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Chicken From Hell Tooth

Chicken From Hell Tooth
Chicken From Hell Tooth

OK, it’s not a Chicken from Hell tooth, it’s a Paronychodon sp. (Larson 2008) tooth from the Hell Creek/Lance formation. From my “backyard” The scale is in inches.

Paronychodon besides being rediculous to spell, is relatively hard to find fossil dinosaur tooth. You’ve heard as “Rare as Hensteeth” before? Payonychodon was an Avian Dinosaur…a bird with teeth, claws and a tail with feathers covering it’s body. Sort of a big turkey with inch long teeth/tail. I’m thinking they wouldn’t be a good addition to the modern turkey. Anyone that hasn’t seen human habituated turkeys interacting with UPS drivers (for instance) doesn’t have access to youtube lolol. Some wonderful videos are out there with turkeys chasing just about everything. So just add some teeth to the equation….great lololol. 😂

There is a rumor that dinosaurs went extinct at the end of the Cretaceous. Let me clarify that a bit.. Most dinosuar died during that punctuated extinction event. The ones that are still flying around us survived the extinction obviously. A quick comparison of T-rex anatomy and any modern bird will show MANY similarities in bone structure, utilization of lightly built mostly hollow bones for weight savings while maintaining strength. The comparisons can keep coming. Just look at any modern bird toe bone and compare it to a t-rex toe bone. Except for size….they are about the same design built by the same engineer.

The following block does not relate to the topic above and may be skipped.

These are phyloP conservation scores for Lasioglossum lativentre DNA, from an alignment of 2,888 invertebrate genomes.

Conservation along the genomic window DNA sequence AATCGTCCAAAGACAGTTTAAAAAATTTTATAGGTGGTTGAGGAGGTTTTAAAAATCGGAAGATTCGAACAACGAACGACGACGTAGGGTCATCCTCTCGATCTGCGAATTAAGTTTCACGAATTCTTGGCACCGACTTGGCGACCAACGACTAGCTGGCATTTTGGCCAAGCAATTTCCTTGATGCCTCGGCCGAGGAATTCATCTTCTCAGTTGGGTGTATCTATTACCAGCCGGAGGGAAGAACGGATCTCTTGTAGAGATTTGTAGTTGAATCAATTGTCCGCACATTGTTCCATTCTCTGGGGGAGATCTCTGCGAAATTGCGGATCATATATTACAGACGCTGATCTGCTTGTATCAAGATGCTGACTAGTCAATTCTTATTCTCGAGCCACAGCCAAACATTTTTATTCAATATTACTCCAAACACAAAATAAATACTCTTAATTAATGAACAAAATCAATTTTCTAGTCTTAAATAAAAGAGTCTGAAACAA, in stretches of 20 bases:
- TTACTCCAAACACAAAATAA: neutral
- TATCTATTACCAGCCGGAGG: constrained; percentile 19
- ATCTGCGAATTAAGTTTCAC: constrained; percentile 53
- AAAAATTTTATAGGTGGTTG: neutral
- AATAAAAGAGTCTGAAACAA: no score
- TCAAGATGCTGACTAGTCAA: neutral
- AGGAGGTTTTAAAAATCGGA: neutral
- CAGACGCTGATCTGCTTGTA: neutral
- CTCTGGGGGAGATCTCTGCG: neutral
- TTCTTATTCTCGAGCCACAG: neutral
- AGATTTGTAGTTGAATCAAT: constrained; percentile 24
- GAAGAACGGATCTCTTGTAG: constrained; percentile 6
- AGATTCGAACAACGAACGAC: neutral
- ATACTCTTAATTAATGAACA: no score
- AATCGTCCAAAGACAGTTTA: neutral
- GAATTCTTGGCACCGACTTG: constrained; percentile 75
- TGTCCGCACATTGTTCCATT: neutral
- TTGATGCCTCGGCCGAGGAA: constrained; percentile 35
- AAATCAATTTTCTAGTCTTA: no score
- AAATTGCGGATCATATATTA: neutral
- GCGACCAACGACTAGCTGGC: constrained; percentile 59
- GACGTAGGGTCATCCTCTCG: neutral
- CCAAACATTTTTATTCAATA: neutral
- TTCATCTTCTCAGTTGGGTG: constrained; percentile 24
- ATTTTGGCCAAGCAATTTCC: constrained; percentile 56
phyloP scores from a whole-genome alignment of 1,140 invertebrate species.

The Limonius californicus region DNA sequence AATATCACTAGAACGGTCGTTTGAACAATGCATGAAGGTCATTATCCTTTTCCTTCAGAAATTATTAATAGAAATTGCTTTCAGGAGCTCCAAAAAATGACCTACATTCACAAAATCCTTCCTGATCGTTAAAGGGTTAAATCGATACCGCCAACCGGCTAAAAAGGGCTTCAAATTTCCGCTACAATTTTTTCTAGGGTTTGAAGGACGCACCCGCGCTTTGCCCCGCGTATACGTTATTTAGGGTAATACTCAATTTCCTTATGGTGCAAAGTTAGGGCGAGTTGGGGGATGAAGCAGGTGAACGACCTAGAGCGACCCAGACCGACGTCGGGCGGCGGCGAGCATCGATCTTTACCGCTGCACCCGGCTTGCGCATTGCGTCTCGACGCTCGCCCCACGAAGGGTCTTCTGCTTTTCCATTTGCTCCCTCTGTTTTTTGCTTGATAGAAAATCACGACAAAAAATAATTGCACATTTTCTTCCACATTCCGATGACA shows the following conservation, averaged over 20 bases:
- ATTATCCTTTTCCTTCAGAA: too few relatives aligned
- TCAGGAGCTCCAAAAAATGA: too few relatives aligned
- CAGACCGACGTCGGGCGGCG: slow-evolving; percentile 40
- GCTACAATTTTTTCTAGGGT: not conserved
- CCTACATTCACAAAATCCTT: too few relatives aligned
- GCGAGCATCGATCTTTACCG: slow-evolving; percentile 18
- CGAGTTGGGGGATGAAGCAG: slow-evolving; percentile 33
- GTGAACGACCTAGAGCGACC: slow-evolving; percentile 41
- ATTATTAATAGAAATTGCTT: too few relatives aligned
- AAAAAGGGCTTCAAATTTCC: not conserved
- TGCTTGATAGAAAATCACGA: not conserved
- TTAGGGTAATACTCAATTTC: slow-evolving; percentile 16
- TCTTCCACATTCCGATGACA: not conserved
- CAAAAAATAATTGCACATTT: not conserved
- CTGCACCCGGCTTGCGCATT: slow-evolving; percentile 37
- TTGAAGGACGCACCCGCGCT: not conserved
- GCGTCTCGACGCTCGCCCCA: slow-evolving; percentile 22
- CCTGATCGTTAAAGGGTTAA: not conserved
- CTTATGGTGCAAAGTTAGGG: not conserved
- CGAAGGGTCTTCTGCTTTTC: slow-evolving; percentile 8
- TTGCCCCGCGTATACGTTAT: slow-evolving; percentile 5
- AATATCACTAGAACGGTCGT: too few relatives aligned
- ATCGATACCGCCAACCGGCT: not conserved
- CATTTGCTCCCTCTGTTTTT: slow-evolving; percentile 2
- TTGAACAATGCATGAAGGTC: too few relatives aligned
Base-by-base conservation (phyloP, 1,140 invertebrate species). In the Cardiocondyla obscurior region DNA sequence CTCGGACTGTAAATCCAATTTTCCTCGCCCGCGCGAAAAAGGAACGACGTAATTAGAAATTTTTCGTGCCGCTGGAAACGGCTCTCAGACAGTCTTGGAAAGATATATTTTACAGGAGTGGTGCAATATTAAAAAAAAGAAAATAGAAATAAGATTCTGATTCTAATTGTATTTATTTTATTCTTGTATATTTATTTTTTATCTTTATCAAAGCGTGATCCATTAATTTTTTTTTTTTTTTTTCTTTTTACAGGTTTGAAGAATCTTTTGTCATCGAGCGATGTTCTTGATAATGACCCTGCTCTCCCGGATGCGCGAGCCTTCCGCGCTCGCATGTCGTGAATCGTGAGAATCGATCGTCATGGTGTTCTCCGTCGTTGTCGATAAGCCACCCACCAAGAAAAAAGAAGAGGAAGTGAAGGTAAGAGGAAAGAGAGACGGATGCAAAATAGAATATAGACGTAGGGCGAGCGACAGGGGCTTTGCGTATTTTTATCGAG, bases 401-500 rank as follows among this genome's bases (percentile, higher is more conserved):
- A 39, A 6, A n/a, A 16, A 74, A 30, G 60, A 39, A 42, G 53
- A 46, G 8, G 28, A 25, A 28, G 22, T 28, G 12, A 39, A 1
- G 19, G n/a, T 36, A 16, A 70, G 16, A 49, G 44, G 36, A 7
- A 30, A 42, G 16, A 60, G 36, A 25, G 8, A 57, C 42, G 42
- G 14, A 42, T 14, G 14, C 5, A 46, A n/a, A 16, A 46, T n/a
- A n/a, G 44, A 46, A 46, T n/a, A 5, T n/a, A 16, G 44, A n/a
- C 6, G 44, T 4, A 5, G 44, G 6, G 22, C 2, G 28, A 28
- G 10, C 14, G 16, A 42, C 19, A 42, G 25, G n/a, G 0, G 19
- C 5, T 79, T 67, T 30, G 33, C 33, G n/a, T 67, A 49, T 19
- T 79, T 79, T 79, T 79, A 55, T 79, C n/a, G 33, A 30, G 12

This little tooth belonged to a flying, fighting carnivorous meat eater with a bad attitude. The only fast food on the menu was the stuff that got away. No 7-11 on the corner in the Cretaceous up here on the Montana/Wyoming border.

Location: Bliss Dinosaur Ranch, Site 9 by my field notebook. Surface. Cretaceous, HellCreek/Lance formation. Pretty much on the border of Montana/Wyoming.

Title: Chicken from Hell Tooth

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Robin Head On Close

Robin Head On Close
Robin Head On Close

Robin Head On Close is just that. Territorial Robins are in the spring.

Of course I’m mixing and matching seasons as I post these days. This was this year (2019) however. This guy was dive bombing me sitting back in my side yard sipping on an umbrella drink and a telephoto that goes macro at 15 feet. He always went back to the same perch. Telegraphing his intentions is a weakness in his approach. He would stoop just before he leaped giving me enough reflect time to click the shutter. Of course I use a camera giving me 10 frames a second (then) and I just wait for him to fly into my focal plane.

He really didn’t bother me much, finished my sippy drink plus took a few dozen good frames. I got the best part of the deal. My dog was more shook up by the constant busy nature of the bird. His prey drive was wanting to kick in but I discourage that unless it’s a person as I trust his judgement. Good King Corso, 220 pounds…Robin didn’t care and was all Kamakazi in it’s actions. 20 minutes was enough shooting. Half of photography is knowing when to leave the first shooting location and look for another.

Location: Bliss DInosaur Ranch, Wyoming/Montana borderlands

Robin Head On Close